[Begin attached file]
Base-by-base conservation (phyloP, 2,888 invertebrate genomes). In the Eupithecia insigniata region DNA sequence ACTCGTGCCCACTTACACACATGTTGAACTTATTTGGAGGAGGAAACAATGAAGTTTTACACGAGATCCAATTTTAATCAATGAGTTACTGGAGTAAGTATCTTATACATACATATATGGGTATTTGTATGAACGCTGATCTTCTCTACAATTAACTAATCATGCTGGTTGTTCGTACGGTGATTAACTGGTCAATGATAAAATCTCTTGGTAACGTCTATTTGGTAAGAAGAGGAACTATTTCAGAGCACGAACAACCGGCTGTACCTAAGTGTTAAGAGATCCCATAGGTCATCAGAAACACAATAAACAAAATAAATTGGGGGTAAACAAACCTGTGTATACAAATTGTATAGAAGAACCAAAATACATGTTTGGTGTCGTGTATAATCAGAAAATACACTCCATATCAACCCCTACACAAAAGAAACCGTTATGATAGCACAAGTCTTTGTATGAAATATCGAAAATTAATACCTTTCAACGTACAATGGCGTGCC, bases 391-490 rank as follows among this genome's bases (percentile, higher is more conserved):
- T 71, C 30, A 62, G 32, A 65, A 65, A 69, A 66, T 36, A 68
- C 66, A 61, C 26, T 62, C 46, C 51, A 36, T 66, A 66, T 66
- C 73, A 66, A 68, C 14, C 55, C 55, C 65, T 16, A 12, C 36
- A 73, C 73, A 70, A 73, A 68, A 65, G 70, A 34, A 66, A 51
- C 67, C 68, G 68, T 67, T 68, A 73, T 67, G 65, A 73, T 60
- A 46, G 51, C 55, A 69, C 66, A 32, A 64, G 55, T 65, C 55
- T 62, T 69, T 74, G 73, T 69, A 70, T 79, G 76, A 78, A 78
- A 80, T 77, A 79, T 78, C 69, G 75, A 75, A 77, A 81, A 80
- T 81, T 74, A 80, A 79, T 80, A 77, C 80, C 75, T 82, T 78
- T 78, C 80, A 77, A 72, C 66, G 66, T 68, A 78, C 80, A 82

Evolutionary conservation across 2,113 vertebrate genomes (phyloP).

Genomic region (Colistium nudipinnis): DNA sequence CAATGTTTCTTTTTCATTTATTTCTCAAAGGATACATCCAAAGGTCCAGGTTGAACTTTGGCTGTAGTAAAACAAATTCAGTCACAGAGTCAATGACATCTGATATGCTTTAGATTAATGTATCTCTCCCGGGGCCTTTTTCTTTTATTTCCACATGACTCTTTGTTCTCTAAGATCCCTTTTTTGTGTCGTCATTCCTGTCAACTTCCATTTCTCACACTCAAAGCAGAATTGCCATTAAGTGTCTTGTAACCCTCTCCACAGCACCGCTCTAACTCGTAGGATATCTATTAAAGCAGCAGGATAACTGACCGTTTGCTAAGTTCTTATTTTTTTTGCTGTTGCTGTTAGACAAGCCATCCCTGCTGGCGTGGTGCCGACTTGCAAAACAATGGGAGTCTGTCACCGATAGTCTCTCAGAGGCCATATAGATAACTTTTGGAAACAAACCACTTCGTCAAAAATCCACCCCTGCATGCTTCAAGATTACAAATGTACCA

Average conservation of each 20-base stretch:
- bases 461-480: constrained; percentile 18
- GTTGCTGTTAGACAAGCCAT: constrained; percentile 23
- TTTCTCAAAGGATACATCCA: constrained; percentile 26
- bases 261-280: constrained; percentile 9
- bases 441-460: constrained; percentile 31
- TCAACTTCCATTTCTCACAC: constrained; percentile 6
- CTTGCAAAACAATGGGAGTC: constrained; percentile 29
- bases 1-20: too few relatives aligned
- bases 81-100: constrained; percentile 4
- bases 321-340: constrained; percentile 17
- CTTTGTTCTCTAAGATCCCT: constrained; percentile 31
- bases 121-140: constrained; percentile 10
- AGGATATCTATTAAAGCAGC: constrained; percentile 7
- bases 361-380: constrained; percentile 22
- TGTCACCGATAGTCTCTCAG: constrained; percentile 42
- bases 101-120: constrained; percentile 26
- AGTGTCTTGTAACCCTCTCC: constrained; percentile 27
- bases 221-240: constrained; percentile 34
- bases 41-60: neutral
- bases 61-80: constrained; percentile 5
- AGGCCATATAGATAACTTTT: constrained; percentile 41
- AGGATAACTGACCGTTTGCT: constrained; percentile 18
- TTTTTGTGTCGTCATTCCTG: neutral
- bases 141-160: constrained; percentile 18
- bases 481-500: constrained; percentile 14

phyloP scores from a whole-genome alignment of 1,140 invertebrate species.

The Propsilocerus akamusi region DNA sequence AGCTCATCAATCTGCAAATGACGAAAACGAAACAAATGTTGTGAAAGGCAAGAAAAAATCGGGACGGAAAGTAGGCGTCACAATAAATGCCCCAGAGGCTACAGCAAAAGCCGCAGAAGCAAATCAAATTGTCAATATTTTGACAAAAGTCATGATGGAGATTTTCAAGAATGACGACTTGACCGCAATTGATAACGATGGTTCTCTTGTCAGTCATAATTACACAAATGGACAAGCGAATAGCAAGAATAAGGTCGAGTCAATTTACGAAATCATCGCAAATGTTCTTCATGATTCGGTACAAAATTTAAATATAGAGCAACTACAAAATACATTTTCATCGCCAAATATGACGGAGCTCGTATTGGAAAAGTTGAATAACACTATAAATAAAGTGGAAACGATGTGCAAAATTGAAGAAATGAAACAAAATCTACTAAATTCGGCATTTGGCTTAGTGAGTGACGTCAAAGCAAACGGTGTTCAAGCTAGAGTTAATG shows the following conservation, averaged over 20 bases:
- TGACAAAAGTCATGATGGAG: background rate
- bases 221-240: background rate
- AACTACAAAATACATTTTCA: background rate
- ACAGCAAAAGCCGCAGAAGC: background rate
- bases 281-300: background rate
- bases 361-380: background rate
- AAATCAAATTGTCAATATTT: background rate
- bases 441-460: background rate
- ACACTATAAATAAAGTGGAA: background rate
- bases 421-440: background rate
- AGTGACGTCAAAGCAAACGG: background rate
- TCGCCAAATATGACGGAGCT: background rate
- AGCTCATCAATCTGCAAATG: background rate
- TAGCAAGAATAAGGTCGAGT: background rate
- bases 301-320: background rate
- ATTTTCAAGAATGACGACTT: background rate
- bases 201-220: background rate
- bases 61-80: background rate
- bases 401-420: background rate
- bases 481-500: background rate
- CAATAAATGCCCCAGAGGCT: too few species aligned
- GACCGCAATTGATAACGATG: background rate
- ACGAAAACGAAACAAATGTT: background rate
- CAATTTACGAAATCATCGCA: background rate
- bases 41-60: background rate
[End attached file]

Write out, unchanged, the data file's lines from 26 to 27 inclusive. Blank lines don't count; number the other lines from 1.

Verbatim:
- bases 121-140: constrained; percentile 10
- AGGATATCTATTAAAGCAGC: constrained; percentile 7